Street improvements before the turn of the century made a clearance of some of the oldest houses at the top of the street. Nos. 1 and 3 disappeared from the north side; both were very old, and in No. 1 was a stone on which was cut the letters ďHIM.,ď and the date 1666. No. 1 was well known as Mr Brett's bun shop, and when it was pulled down, during the street widening of 1894, the stone was saved, and built into the garden wall of Castle Hill House, close to the same spot. The initials ďH.I.Mď were those of the original owner of the demolished property, and the figures, it is presumed, record the date of its erection. Over 170 years ago when Castle Hill House was the residence of Mr Stringer, the grounds on the St. Jamesís Street side were occupied by the house of Mr Horn, which continued the line of houses, on that side, so near to the "White Horseď Inn that it was difficult for the Deal coach to turn the corner.

Two houses also went from the South Side at the top of the street. The first one was St. Jamesís Parsonage. It stood at the top of the street, so near to the door of the church, that the roadway seaward was very narrow. This parsonage, which was taken down in 1856, was built in 1786, during the time of the Rev. Thomas Tournay, Rector (son of Mr Tournay, of Brockhill, Saltwood); but there had been, on the same site, a parsonage that dated from the reign of Henry VII. The other house at the top of St. Jamesís Street, the residence of Dr. Parsons, was removed in 1894, when Woolcomber Street was widened.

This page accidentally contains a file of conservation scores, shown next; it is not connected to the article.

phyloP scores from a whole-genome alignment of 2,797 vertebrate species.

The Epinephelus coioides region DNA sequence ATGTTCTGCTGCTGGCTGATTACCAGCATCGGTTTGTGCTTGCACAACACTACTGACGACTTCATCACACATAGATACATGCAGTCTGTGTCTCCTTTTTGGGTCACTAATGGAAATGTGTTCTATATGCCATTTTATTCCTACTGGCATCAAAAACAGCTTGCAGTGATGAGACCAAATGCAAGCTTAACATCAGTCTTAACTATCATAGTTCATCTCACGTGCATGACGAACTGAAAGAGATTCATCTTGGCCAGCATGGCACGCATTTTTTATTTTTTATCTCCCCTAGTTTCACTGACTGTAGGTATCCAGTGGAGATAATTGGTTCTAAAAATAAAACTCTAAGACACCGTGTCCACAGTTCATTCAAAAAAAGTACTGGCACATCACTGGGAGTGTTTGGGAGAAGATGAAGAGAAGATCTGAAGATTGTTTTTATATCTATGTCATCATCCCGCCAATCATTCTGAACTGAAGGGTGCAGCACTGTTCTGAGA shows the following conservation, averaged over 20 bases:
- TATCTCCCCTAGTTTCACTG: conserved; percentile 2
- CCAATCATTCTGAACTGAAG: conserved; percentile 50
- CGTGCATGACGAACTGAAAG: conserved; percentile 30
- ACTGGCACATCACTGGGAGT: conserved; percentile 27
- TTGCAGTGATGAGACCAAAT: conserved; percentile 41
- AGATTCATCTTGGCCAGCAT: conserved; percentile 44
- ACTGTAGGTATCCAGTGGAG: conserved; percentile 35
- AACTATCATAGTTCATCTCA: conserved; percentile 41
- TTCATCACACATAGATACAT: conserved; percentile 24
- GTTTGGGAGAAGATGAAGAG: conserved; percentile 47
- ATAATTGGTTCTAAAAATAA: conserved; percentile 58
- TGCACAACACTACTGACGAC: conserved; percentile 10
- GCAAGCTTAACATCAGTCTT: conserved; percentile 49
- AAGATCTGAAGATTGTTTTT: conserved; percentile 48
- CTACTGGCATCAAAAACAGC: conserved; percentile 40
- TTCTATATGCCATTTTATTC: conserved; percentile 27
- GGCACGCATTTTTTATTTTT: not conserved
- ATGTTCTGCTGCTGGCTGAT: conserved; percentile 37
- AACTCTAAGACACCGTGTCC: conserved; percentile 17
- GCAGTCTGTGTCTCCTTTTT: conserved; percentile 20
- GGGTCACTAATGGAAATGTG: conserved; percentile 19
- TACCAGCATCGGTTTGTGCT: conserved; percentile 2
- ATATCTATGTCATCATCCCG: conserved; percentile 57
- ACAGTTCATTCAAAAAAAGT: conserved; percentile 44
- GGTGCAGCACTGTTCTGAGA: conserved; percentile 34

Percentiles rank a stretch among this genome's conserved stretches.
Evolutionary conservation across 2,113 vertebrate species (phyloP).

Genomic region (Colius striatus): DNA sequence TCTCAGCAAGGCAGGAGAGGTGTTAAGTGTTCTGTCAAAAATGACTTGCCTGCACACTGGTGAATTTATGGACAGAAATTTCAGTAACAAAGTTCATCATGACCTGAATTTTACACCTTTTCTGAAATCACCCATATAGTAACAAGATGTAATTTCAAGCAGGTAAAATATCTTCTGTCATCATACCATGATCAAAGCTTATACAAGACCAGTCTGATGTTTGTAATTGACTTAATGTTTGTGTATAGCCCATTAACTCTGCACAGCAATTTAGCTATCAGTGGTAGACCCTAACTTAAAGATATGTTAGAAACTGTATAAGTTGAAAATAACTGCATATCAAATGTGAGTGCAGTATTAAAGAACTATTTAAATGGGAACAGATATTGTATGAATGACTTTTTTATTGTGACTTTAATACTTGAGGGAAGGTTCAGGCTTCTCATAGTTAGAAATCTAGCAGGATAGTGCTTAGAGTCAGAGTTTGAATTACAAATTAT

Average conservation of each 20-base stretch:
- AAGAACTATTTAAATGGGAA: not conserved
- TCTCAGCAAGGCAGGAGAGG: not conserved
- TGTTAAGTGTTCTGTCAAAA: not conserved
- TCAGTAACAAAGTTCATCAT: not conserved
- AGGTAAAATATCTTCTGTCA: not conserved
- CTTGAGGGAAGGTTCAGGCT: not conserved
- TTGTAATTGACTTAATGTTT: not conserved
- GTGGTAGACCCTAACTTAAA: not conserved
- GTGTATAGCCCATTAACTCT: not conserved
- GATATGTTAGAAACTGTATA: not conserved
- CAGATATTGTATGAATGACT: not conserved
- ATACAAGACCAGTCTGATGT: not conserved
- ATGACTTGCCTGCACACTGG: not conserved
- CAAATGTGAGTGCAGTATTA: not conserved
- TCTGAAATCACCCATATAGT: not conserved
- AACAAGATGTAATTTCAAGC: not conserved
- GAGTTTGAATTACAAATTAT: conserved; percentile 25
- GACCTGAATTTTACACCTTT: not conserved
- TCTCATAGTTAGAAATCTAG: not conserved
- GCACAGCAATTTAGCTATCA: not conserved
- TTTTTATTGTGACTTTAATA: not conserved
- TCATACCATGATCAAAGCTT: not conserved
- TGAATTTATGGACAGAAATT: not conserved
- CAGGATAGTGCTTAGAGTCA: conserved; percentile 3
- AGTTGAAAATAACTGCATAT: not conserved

The old parish church stands at the top of St Jamesís Street. The ancient edifice was used as a chapel-of-ease for the parish when this book was first published in 1907, but after 1918 services were only held occasionally. It was in an excellent state of preservation before the last war, when the church was severely damaged, having been restored in 1869. The tower was restored again in 1931. It is not definitely known when the church was built. It did not exist at the Conquest, but it was built before 1291; therefore, it may be ascribed to the Norman period, of which the style of its architecture affords corroborative evidence. Originally, it consisted of only a nave and a chancel, the building on the south side having been added at an early date, to be used as the Courts of Admiralty and Chancery of the Cinque Ports. A great deal of business was done in that old court house; the last sitting of the Court of Admiralty there was on September 1, 1863. The Court of Lode-manage, which dealt with the Cinque Ports Pilots and their licensing, also met here, the last such court being held on October 21, 1851, when the Duke of Wellington presided.


Townwall Street

Today we know the area as Townwall Street but when these properties were built, in the early part of the 19th century, it was known as Warden Down. Here, before the Dour estuary silted up, was the old port of Dover.


Shiopdems House

This 1830 view, with Shipdem's House, with a curious domed roof, on the left, is described as the ďNew Town.ď The other top view of about the same date depicts Shipdemís home more clearly and with a peculiar crane-like device in front.


If anyone should have any a better picture than any on this page, or think I should add one they have, please email me at the following address:-